Westminster Abbey was a prominent fixture in the life of Henry Purcell.
Purcell was born in 1659 in a notorious slum known as The Devil’s Acre, which fell in the shadow of the soaring Gothic edifice. At the age of twenty, he succeeded the composer John Blow to become Organist and Master of the Choristers for Westminster Abbey. Purcell’s grave lies in the Abbey’s north aisle near the historic location of the organ. It’s a prominent location which befits one of the greatest and most influential English composers.
Purcell composed the eight part choral anthem, Hear my prayer, O Lord, around 1682 at the beginning of his tenure at Westminster Abbey. It is a setting of the poignant first verse of Psalm 102: “Hear my prayer, O Lord, and let my crying unto thee…” It begins with a desolate, weeping single vocal line which reaches up a minor third before falling back. As the other voices enter, majestic, aspirational lines reach upward to form a celestial embrace. The striking dissonance of the climax is simultaneously anguished and sensuous.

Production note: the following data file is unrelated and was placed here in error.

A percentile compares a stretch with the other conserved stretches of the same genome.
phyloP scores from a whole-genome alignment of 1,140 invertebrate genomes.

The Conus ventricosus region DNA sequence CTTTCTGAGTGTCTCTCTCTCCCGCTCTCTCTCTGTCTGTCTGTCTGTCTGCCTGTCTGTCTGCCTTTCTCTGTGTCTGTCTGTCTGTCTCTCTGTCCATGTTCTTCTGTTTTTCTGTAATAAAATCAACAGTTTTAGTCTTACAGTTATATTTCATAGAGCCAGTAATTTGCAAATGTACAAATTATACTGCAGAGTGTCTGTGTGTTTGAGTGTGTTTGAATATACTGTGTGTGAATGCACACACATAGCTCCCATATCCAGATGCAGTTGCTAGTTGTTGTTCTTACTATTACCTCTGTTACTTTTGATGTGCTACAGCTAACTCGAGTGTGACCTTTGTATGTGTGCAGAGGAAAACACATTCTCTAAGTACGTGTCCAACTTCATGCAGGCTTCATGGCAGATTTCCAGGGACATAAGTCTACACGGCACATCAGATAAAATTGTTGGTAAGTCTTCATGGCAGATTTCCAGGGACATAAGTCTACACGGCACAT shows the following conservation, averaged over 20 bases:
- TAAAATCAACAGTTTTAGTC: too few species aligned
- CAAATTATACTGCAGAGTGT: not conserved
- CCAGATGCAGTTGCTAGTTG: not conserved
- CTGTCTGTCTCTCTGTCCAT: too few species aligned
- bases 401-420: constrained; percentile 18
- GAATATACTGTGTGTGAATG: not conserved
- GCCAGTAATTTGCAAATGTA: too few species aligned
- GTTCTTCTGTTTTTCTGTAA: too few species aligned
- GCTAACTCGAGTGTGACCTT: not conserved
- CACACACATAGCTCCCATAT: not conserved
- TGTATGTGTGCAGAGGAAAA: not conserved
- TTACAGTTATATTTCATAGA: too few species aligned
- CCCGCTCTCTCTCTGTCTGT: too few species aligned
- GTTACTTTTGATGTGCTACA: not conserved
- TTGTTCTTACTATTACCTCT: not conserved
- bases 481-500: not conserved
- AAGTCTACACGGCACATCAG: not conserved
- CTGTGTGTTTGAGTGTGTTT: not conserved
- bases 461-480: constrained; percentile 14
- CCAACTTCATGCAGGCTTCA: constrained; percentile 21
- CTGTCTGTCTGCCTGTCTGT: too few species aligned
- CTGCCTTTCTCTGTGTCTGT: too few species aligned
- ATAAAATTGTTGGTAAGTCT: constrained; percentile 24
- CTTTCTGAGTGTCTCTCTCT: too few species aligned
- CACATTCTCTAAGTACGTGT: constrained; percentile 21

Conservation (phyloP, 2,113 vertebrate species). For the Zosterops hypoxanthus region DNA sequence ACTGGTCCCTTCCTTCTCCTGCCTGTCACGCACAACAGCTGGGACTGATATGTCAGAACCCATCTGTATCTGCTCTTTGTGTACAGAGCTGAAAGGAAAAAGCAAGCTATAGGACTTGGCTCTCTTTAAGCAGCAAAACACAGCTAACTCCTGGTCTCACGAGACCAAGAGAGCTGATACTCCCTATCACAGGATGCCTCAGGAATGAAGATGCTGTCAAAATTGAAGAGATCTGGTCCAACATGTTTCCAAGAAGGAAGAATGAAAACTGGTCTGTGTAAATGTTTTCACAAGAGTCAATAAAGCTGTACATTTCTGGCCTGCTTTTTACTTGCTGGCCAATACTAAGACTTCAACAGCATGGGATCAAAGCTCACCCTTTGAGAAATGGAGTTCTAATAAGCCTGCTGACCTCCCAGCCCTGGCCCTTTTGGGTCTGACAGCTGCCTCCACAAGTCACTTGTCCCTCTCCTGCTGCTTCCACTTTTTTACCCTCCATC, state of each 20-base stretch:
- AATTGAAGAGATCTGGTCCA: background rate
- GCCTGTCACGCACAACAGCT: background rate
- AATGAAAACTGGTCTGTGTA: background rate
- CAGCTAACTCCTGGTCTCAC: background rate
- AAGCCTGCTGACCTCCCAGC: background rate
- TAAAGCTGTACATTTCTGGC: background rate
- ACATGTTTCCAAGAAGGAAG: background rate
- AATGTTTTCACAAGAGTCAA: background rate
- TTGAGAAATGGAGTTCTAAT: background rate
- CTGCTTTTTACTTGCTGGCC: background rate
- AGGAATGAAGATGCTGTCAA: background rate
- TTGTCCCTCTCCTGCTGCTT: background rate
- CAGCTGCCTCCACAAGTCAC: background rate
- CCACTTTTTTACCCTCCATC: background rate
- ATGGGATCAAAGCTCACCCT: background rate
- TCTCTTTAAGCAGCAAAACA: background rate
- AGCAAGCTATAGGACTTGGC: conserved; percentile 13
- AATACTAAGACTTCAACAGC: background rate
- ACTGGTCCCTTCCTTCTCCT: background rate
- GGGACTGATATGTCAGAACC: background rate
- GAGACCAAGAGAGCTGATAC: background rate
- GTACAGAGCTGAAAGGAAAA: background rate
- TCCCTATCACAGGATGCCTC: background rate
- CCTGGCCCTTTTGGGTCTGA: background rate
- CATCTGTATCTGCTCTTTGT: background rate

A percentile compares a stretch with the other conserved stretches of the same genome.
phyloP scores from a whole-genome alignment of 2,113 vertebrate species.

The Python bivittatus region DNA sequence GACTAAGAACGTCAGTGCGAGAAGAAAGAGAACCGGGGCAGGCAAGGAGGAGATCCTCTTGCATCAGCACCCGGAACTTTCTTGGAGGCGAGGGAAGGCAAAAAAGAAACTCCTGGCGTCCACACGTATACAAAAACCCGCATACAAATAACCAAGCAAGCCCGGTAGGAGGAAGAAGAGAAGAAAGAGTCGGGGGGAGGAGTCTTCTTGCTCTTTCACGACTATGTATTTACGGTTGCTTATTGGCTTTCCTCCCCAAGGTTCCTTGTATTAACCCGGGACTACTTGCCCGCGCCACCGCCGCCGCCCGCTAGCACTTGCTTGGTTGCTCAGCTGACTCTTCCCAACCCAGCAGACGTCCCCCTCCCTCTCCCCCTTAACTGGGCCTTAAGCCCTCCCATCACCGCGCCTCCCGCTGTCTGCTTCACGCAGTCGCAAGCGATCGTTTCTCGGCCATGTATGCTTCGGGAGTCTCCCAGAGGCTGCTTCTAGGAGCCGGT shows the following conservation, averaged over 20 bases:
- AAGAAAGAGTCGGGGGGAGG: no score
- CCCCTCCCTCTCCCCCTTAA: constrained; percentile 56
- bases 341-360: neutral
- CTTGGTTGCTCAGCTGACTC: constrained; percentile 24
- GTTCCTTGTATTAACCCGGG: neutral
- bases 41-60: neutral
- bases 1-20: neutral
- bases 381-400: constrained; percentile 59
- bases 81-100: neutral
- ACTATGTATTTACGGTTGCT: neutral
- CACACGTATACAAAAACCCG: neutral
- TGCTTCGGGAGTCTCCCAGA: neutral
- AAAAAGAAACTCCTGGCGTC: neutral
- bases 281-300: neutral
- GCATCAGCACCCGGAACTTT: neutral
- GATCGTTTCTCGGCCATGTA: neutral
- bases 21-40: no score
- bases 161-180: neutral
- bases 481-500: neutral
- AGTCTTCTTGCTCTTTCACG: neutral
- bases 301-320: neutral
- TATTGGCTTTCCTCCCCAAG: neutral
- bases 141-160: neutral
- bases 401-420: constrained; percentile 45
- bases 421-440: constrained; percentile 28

It is possible that this gradual, cosmic crescendo was intended to be part of a longer work which was never completed. Several blank pages follow in the autograph manuscript which is held at Fitzwilliam Museum in Cambridge. Yet I think you will agree that, ultimately, this brief work communicates all that needs to be said.
- Purcell: Hear My Prayer, O Lord, Z 15, VOCES8, jimclements.co.uk
Featured Image: Westminster Abbey in the winter